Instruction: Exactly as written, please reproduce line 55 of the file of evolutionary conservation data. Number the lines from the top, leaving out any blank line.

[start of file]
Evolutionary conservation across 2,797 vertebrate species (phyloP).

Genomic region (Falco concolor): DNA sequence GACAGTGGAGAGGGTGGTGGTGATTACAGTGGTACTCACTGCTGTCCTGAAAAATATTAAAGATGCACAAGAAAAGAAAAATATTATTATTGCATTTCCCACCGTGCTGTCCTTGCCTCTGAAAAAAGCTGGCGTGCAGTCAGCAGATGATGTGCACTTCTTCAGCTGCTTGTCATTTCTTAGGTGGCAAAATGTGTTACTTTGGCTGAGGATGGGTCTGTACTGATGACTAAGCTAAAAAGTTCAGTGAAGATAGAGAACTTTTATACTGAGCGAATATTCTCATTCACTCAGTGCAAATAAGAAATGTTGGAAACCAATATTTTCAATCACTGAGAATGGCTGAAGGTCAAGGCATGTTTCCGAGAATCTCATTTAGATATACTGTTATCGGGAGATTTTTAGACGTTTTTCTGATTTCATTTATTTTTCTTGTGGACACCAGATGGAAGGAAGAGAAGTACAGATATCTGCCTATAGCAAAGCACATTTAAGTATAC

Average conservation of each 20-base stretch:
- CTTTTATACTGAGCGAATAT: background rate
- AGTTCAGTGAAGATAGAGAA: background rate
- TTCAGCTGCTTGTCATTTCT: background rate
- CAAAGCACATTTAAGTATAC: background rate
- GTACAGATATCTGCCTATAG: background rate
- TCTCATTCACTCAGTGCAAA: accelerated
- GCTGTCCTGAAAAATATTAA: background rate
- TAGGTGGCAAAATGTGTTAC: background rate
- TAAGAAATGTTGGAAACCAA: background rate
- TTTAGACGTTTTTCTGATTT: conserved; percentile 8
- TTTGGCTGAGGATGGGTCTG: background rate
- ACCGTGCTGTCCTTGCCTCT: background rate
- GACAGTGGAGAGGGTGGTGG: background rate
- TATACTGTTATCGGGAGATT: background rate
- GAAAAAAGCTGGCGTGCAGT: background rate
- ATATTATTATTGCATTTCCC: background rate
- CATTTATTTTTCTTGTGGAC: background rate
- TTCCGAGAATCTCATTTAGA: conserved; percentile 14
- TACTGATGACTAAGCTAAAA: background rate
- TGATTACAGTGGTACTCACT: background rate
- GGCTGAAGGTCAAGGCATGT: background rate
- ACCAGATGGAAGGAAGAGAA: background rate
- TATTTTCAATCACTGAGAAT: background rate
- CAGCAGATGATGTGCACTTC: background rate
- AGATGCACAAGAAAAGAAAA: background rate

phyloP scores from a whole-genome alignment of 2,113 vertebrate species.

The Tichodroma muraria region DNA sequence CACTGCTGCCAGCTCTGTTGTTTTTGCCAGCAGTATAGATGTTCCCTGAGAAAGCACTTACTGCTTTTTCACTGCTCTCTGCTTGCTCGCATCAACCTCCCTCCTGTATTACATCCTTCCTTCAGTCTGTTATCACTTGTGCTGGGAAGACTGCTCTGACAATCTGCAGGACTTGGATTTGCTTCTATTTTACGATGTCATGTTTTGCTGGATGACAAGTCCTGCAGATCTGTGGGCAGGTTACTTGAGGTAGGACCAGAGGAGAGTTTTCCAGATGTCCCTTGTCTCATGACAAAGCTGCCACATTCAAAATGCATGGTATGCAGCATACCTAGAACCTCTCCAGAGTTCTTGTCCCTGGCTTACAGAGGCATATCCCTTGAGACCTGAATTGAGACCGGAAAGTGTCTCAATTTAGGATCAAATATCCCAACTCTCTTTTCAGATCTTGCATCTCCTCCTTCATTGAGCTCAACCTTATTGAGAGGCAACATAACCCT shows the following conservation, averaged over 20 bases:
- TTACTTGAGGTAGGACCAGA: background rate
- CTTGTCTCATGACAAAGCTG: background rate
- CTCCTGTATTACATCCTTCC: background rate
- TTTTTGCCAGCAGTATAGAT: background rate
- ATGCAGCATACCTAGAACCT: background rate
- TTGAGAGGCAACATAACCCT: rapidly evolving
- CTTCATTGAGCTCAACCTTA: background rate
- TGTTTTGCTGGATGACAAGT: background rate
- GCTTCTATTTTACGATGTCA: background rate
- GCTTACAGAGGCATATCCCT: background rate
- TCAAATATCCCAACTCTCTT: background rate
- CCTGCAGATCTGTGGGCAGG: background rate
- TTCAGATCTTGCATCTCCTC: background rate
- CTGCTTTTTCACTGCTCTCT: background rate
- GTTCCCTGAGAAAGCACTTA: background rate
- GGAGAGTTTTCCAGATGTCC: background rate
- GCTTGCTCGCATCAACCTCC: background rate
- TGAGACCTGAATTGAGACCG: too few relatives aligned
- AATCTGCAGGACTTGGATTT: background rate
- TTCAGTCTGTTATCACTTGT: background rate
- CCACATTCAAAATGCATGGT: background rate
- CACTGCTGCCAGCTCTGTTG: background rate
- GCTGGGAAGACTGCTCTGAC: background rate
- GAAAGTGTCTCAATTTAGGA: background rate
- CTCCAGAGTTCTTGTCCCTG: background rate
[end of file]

- CTCCAGAGTTCTTGTCCCTG: background rate